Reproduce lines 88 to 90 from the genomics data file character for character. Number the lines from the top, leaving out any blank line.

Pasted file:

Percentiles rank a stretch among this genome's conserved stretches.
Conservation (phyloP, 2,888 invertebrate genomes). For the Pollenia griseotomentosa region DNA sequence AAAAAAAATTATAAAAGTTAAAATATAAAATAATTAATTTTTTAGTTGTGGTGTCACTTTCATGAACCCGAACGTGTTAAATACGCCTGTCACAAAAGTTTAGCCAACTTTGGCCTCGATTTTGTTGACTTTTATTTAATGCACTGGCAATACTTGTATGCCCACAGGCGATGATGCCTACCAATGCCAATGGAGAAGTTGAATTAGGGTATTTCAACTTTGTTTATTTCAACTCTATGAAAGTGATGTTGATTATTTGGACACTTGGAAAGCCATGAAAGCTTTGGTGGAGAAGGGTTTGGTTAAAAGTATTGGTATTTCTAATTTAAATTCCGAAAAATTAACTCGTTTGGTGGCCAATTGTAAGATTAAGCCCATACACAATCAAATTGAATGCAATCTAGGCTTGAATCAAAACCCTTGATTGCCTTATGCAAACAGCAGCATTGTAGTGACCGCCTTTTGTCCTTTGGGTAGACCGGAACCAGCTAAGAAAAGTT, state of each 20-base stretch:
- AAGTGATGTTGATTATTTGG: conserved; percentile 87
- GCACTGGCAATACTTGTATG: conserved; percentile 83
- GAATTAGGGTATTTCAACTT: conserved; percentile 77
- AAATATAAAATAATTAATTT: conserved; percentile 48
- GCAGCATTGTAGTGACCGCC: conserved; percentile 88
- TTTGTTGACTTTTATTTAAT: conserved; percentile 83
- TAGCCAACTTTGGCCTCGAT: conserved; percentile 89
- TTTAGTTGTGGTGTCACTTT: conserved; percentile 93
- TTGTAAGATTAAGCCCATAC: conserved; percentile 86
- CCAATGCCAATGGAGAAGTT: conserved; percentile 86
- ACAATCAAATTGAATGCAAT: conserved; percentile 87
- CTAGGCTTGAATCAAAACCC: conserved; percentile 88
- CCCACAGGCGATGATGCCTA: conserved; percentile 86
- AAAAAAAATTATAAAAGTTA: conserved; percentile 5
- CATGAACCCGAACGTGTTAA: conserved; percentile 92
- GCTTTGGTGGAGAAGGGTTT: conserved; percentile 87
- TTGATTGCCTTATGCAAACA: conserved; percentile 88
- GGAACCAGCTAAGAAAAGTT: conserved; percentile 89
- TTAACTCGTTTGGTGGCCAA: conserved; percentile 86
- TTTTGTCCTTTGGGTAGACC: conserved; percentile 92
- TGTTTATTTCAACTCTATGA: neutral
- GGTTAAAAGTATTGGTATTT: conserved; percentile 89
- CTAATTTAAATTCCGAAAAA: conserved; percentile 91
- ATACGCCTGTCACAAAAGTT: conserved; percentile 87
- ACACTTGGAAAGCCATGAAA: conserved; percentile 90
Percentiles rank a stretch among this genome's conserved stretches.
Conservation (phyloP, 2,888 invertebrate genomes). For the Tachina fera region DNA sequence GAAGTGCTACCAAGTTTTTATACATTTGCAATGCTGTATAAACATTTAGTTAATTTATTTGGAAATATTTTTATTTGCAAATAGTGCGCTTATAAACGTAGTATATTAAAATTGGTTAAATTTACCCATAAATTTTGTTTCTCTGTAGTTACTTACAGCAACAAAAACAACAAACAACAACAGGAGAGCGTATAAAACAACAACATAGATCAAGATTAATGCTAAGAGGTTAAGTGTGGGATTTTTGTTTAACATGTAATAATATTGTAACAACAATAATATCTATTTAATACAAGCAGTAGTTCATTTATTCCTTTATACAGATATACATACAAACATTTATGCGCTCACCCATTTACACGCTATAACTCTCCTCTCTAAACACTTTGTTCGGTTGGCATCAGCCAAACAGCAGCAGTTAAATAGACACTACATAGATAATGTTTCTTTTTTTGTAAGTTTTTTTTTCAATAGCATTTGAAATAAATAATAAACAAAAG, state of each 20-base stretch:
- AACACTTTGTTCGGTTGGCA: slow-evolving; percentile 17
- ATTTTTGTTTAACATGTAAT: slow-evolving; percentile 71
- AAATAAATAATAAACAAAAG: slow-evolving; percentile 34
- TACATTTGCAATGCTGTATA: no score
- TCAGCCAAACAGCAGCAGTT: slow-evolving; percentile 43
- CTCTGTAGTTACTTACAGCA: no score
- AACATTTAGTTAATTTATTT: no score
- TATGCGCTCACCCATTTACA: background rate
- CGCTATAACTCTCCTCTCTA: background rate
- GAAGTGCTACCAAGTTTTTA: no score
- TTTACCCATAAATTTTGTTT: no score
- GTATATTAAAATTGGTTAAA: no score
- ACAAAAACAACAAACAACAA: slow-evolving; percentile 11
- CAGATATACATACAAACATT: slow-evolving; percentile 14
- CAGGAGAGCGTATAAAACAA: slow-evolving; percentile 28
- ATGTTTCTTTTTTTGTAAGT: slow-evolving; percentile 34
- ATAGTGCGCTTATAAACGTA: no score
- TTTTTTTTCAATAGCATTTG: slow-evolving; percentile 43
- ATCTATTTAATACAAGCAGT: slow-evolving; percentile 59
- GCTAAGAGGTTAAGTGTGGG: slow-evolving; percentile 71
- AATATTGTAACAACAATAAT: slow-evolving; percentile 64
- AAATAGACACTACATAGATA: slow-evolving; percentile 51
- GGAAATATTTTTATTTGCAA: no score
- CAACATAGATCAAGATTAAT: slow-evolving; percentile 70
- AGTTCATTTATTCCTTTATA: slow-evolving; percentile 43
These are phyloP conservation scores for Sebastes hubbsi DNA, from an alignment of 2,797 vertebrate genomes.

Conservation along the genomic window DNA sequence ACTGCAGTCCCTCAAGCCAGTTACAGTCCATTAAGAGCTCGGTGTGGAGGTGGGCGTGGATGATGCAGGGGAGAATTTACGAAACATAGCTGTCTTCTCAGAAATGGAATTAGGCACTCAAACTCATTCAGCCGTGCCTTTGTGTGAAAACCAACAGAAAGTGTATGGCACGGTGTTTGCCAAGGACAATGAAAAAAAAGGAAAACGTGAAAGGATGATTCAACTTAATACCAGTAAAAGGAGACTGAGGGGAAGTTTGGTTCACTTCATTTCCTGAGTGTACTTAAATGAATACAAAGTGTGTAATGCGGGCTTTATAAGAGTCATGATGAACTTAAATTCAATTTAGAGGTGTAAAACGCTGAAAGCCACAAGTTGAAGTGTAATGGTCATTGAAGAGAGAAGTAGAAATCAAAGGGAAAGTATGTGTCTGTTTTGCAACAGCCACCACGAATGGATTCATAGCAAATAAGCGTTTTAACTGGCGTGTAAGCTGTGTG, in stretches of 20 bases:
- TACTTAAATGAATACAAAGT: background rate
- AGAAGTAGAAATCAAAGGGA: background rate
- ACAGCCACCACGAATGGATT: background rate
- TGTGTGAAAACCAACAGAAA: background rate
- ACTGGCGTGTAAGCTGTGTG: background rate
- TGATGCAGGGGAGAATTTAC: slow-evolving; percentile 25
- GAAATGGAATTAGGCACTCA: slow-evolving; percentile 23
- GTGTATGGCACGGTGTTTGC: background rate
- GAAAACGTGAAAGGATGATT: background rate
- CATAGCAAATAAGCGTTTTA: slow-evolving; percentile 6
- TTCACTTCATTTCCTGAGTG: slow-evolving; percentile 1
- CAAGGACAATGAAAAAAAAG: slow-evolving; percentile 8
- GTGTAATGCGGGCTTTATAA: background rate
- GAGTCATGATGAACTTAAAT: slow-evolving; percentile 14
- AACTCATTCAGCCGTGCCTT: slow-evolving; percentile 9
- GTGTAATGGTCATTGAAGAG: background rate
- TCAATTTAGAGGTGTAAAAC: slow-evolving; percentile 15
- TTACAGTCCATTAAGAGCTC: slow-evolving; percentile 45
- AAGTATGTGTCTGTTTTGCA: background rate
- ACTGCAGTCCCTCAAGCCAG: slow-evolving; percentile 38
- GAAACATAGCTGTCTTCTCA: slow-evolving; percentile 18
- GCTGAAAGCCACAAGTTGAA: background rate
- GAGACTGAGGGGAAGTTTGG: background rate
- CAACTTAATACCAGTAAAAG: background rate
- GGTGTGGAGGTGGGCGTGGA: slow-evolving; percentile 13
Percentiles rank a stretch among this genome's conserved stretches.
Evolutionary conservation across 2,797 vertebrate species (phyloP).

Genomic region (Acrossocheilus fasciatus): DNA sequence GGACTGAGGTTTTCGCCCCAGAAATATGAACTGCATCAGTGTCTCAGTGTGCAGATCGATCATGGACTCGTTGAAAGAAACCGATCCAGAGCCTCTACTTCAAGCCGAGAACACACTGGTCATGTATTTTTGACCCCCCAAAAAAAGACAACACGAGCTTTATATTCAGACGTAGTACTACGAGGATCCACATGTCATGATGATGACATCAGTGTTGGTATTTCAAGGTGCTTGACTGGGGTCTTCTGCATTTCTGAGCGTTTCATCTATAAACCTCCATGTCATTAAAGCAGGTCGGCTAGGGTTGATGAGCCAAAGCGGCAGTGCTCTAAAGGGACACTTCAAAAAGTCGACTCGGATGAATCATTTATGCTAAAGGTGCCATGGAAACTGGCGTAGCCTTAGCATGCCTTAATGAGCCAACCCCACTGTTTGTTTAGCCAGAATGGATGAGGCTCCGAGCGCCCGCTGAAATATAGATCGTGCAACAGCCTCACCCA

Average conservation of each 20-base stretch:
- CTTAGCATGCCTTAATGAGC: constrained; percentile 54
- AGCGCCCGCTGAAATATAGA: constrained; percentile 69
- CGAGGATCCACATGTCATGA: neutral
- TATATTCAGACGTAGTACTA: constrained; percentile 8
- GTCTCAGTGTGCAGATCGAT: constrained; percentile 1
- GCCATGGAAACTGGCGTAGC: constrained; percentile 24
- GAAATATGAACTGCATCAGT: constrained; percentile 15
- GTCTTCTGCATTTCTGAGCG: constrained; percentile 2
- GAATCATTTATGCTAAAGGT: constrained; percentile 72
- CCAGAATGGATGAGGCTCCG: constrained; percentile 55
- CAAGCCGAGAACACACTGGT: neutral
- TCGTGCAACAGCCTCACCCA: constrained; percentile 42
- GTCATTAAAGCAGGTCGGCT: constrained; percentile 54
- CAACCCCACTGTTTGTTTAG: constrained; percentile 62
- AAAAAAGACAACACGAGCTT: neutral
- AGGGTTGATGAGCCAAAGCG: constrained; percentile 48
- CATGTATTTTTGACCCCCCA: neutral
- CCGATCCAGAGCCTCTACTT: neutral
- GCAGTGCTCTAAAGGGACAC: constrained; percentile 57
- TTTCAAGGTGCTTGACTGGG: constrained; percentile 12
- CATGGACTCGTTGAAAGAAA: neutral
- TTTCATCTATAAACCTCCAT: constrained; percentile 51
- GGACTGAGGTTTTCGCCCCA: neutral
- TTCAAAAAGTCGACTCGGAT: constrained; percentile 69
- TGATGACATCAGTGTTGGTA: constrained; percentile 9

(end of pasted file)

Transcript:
- CGAGGATCCACATGTCATGA: neutral
- TATATTCAGACGTAGTACTA: constrained; percentile 8
- GTCTCAGTGTGCAGATCGAT: constrained; percentile 1